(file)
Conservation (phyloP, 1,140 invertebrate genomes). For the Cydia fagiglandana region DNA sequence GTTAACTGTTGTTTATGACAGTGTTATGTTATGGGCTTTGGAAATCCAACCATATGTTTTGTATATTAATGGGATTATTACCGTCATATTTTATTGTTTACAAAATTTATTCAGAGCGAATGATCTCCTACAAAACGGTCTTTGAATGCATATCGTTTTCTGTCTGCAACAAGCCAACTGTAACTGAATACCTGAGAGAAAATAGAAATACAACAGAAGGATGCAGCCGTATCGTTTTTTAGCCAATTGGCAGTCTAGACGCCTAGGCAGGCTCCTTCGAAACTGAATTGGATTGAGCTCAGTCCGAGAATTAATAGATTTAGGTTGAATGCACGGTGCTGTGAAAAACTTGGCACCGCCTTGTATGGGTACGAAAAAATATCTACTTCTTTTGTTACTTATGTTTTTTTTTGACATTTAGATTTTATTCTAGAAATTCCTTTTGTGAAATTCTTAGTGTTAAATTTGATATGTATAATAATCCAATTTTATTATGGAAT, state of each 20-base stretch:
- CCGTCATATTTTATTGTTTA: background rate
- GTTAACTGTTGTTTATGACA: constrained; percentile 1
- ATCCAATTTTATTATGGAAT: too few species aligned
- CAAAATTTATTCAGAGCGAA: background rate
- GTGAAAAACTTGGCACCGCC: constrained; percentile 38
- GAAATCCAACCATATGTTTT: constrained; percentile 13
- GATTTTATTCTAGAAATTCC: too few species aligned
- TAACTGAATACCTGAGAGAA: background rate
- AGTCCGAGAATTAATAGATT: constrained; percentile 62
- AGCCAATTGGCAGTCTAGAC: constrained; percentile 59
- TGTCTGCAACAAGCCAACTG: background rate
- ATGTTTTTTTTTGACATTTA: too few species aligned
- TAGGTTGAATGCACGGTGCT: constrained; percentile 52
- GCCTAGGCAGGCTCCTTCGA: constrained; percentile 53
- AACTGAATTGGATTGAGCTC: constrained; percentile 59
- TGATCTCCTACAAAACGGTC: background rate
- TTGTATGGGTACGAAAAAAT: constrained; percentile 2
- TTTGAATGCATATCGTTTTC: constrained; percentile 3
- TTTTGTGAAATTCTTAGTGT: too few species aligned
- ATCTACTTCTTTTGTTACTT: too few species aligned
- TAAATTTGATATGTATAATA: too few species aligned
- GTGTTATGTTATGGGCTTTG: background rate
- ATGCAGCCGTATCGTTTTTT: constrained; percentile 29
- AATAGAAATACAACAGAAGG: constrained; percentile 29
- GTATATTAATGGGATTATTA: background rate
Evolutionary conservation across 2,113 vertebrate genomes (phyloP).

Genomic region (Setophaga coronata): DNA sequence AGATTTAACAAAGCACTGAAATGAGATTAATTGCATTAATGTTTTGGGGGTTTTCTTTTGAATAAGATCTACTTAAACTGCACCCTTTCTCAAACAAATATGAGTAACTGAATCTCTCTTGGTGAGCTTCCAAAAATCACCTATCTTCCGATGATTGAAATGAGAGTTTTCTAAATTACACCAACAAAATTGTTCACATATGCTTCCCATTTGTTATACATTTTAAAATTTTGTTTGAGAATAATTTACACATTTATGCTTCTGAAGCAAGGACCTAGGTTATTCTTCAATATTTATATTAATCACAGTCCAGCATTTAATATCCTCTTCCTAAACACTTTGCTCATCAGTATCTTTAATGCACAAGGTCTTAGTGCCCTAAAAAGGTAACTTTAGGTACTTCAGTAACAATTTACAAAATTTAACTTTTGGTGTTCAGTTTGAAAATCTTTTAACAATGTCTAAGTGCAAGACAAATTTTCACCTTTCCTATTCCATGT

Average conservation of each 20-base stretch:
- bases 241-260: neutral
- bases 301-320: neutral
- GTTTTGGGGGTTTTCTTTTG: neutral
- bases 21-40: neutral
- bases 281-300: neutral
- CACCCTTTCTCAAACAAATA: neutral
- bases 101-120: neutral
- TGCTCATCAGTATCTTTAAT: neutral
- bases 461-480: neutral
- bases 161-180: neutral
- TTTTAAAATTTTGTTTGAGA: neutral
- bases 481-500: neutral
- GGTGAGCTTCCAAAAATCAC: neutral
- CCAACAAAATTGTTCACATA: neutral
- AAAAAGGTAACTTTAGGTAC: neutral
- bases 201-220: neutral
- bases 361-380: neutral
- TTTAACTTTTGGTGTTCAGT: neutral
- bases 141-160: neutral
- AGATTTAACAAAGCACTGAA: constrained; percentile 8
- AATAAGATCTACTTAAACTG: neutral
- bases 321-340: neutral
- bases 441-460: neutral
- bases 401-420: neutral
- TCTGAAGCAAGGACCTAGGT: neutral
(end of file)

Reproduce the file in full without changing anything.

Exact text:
Conservation (phyloP, 1,140 invertebrate genomes). For the Cydia fagiglandana region DNA sequence GTTAACTGTTGTTTATGACAGTGTTATGTTATGGGCTTTGGAAATCCAACCATATGTTTTGTATATTAATGGGATTATTACCGTCATATTTTATTGTTTACAAAATTTATTCAGAGCGAATGATCTCCTACAAAACGGTCTTTGAATGCATATCGTTTTCTGTCTGCAACAAGCCAACTGTAACTGAATACCTGAGAGAAAATAGAAATACAACAGAAGGATGCAGCCGTATCGTTTTTTAGCCAATTGGCAGTCTAGACGCCTAGGCAGGCTCCTTCGAAACTGAATTGGATTGAGCTCAGTCCGAGAATTAATAGATTTAGGTTGAATGCACGGTGCTGTGAAAAACTTGGCACCGCCTTGTATGGGTACGAAAAAATATCTACTTCTTTTGTTACTTATGTTTTTTTTTGACATTTAGATTTTATTCTAGAAATTCCTTTTGTGAAATTCTTAGTGTTAAATTTGATATGTATAATAATCCAATTTTATTATGGAAT, state of each 20-base stretch:
- CCGTCATATTTTATTGTTTA: background rate
- GTTAACTGTTGTTTATGACA: constrained; percentile 1
- ATCCAATTTTATTATGGAAT: too few species aligned
- CAAAATTTATTCAGAGCGAA: background rate
- GTGAAAAACTTGGCACCGCC: constrained; percentile 38
- GAAATCCAACCATATGTTTT: constrained; percentile 13
- GATTTTATTCTAGAAATTCC: too few species aligned
- TAACTGAATACCTGAGAGAA: background rate
- AGTCCGAGAATTAATAGATT: constrained; percentile 62
- AGCCAATTGGCAGTCTAGAC: constrained; percentile 59
- TGTCTGCAACAAGCCAACTG: background rate
- ATGTTTTTTTTTGACATTTA: too few species aligned
- TAGGTTGAATGCACGGTGCT: constrained; percentile 52
- GCCTAGGCAGGCTCCTTCGA: constrained; percentile 53
- AACTGAATTGGATTGAGCTC: constrained; percentile 59
- TGATCTCCTACAAAACGGTC: background rate
- TTGTATGGGTACGAAAAAAT: constrained; percentile 2
- TTTGAATGCATATCGTTTTC: constrained; percentile 3
- TTTTGTGAAATTCTTAGTGT: too few species aligned
- ATCTACTTCTTTTGTTACTT: too few species aligned
- TAAATTTGATATGTATAATA: too few species aligned
- GTGTTATGTTATGGGCTTTG: background rate
- ATGCAGCCGTATCGTTTTTT: constrained; percentile 29
- AATAGAAATACAACAGAAGG: constrained; percentile 29
- GTATATTAATGGGATTATTA: background rate
Evolutionary conservation across 2,113 vertebrate genomes (phyloP).

Genomic region (Setophaga coronata): DNA sequence AGATTTAACAAAGCACTGAAATGAGATTAATTGCATTAATGTTTTGGGGGTTTTCTTTTGAATAAGATCTACTTAAACTGCACCCTTTCTCAAACAAATATGAGTAACTGAATCTCTCTTGGTGAGCTTCCAAAAATCACCTATCTTCCGATGATTGAAATGAGAGTTTTCTAAATTACACCAACAAAATTGTTCACATATGCTTCCCATTTGTTATACATTTTAAAATTTTGTTTGAGAATAATTTACACATTTATGCTTCTGAAGCAAGGACCTAGGTTATTCTTCAATATTTATATTAATCACAGTCCAGCATTTAATATCCTCTTCCTAAACACTTTGCTCATCAGTATCTTTAATGCACAAGGTCTTAGTGCCCTAAAAAGGTAACTTTAGGTACTTCAGTAACAATTTACAAAATTTAACTTTTGGTGTTCAGTTTGAAAATCTTTTAACAATGTCTAAGTGCAAGACAAATTTTCACCTTTCCTATTCCATGT

Average conservation of each 20-base stretch:
- bases 241-260: neutral
- bases 301-320: neutral
- GTTTTGGGGGTTTTCTTTTG: neutral
- bases 21-40: neutral
- bases 281-300: neutral
- CACCCTTTCTCAAACAAATA: neutral
- bases 101-120: neutral
- TGCTCATCAGTATCTTTAAT: neutral
- bases 461-480: neutral
- bases 161-180: neutral
- TTTTAAAATTTTGTTTGAGA: neutral
- bases 481-500: neutral
- GGTGAGCTTCCAAAAATCAC: neutral
- CCAACAAAATTGTTCACATA: neutral
- AAAAAGGTAACTTTAGGTAC: neutral
- bases 201-220: neutral
- bases 361-380: neutral
- TTTAACTTTTGGTGTTCAGT: neutral
- bases 141-160: neutral
- AGATTTAACAAAGCACTGAA: constrained; percentile 8
- AATAAGATCTACTTAAACTG: neutral
- bases 321-340: neutral
- bases 441-460: neutral
- bases 401-420: neutral
- TCTGAAGCAAGGACCTAGGT: neutral